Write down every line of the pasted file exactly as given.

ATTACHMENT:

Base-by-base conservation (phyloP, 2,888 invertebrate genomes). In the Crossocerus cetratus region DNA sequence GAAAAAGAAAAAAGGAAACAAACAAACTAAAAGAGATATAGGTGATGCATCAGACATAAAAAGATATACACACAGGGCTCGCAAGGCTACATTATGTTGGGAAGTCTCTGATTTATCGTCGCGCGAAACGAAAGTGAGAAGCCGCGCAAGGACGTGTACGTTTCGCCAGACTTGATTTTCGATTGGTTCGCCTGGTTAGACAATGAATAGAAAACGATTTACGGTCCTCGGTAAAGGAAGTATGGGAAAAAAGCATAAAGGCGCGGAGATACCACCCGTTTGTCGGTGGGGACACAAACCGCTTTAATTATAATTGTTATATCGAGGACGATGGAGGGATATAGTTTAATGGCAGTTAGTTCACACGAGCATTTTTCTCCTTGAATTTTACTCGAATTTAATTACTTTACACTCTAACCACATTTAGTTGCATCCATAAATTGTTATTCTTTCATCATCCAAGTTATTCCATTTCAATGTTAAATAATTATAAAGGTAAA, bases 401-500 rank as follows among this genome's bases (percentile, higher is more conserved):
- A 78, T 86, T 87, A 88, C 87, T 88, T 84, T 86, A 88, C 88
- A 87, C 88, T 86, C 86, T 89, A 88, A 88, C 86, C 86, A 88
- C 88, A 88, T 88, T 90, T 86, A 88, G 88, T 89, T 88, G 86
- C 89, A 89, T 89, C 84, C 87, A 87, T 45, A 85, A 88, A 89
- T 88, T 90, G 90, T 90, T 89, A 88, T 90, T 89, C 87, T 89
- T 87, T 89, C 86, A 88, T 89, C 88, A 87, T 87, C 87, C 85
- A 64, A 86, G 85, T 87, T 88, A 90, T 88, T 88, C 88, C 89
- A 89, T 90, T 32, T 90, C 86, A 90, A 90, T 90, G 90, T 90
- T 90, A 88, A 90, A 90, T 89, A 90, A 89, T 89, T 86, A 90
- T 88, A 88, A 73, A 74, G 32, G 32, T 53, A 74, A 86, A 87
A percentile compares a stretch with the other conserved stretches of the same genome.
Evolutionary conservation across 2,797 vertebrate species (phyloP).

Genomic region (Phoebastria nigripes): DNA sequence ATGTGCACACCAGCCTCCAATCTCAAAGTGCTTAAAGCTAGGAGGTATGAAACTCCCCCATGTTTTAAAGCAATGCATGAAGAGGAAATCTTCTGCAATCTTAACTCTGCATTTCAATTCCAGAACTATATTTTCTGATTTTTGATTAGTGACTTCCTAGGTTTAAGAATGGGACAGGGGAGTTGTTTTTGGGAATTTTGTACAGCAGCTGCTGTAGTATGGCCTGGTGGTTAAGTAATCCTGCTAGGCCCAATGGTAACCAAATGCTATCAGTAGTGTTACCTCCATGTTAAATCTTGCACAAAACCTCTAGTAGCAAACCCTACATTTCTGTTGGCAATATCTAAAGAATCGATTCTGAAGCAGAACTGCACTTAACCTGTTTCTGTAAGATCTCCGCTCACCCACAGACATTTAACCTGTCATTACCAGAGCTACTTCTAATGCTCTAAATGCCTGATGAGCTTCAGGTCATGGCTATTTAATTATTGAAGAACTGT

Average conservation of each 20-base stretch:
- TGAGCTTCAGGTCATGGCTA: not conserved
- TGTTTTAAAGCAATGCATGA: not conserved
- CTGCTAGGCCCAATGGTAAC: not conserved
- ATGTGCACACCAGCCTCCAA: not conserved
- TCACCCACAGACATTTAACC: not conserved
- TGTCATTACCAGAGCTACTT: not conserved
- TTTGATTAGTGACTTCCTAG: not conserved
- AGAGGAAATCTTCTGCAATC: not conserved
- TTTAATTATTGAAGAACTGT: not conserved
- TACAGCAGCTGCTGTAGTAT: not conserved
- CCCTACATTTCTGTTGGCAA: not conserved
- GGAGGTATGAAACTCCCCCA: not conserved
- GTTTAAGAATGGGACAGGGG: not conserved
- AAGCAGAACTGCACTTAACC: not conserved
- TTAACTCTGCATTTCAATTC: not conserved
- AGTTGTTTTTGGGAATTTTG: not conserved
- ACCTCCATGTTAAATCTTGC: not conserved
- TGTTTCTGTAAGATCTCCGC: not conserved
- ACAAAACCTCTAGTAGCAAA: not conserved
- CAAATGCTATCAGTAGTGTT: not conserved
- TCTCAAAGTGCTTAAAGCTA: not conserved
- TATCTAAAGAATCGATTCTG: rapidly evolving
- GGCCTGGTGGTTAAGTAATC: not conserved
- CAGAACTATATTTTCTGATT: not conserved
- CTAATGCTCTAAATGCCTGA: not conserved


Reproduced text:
Base-by-base conservation (phyloP, 2,888 invertebrate genomes). In the Crossocerus cetratus region DNA sequence GAAAAAGAAAAAAGGAAACAAACAAACTAAAAGAGATATAGGTGATGCATCAGACATAAAAAGATATACACACAGGGCTCGCAAGGCTACATTATGTTGGGAAGTCTCTGATTTATCGTCGCGCGAAACGAAAGTGAGAAGCCGCGCAAGGACGTGTACGTTTCGCCAGACTTGATTTTCGATTGGTTCGCCTGGTTAGACAATGAATAGAAAACGATTTACGGTCCTCGGTAAAGGAAGTATGGGAAAAAAGCATAAAGGCGCGGAGATACCACCCGTTTGTCGGTGGGGACACAAACCGCTTTAATTATAATTGTTATATCGAGGACGATGGAGGGATATAGTTTAATGGCAGTTAGTTCACACGAGCATTTTTCTCCTTGAATTTTACTCGAATTTAATTACTTTACACTCTAACCACATTTAGTTGCATCCATAAATTGTTATTCTTTCATCATCCAAGTTATTCCATTTCAATGTTAAATAATTATAAAGGTAAA, bases 401-500 rank as follows among this genome's bases (percentile, higher is more conserved):
- A 78, T 86, T 87, A 88, C 87, T 88, T 84, T 86, A 88, C 88
- A 87, C 88, T 86, C 86, T 89, A 88, A 88, C 86, C 86, A 88
- C 88, A 88, T 88, T 90, T 86, A 88, G 88, T 89, T 88, G 86
- C 89, A 89, T 89, C 84, C 87, A 87, T 45, A 85, A 88, A 89
- T 88, T 90, G 90, T 90, T 89, A 88, T 90, T 89, C 87, T 89
- T 87, T 89, C 86, A 88, T 89, C 88, A 87, T 87, C 87, C 85
- A 64, A 86, G 85, T 87, T 88, A 90, T 88, T 88, C 88, C 89
- A 89, T 90, T 32, T 90, C 86, A 90, A 90, T 90, G 90, T 90
- T 90, A 88, A 90, A 90, T 89, A 90, A 89, T 89, T 86, A 90
- T 88, A 88, A 73, A 74, G 32, G 32, T 53, A 74, A 86, A 87
A percentile compares a stretch with the other conserved stretches of the same genome.
Evolutionary conservation across 2,797 vertebrate species (phyloP).

Genomic region (Phoebastria nigripes): DNA sequence ATGTGCACACCAGCCTCCAATCTCAAAGTGCTTAAAGCTAGGAGGTATGAAACTCCCCCATGTTTTAAAGCAATGCATGAAGAGGAAATCTTCTGCAATCTTAACTCTGCATTTCAATTCCAGAACTATATTTTCTGATTTTTGATTAGTGACTTCCTAGGTTTAAGAATGGGACAGGGGAGTTGTTTTTGGGAATTTTGTACAGCAGCTGCTGTAGTATGGCCTGGTGGTTAAGTAATCCTGCTAGGCCCAATGGTAACCAAATGCTATCAGTAGTGTTACCTCCATGTTAAATCTTGCACAAAACCTCTAGTAGCAAACCCTACATTTCTGTTGGCAATATCTAAAGAATCGATTCTGAAGCAGAACTGCACTTAACCTGTTTCTGTAAGATCTCCGCTCACCCACAGACATTTAACCTGTCATTACCAGAGCTACTTCTAATGCTCTAAATGCCTGATGAGCTTCAGGTCATGGCTATTTAATTATTGAAGAACTGT

Average conservation of each 20-base stretch:
- TGAGCTTCAGGTCATGGCTA: not conserved
- TGTTTTAAAGCAATGCATGA: not conserved
- CTGCTAGGCCCAATGGTAAC: not conserved
- ATGTGCACACCAGCCTCCAA: not conserved
- TCACCCACAGACATTTAACC: not conserved
- TGTCATTACCAGAGCTACTT: not conserved
- TTTGATTAGTGACTTCCTAG: not conserved
- AGAGGAAATCTTCTGCAATC: not conserved
- TTTAATTATTGAAGAACTGT: not conserved
- TACAGCAGCTGCTGTAGTAT: not conserved
- CCCTACATTTCTGTTGGCAA: not conserved
- GGAGGTATGAAACTCCCCCA: not conserved
- GTTTAAGAATGGGACAGGGG: not conserved
- AAGCAGAACTGCACTTAACC: not conserved
- TTAACTCTGCATTTCAATTC: not conserved
- AGTTGTTTTTGGGAATTTTG: not conserved
- ACCTCCATGTTAAATCTTGC: not conserved
- TGTTTCTGTAAGATCTCCGC: not conserved
- ACAAAACCTCTAGTAGCAAA: not conserved
- CAAATGCTATCAGTAGTGTT: not conserved
- TCTCAAAGTGCTTAAAGCTA: not conserved
- TATCTAAAGAATCGATTCTG: rapidly evolving
- GGCCTGGTGGTTAAGTAATC: not conserved
- CAGAACTATATTTTCTGATT: not conserved
- CTAATGCTCTAAATGCCTGA: not conserved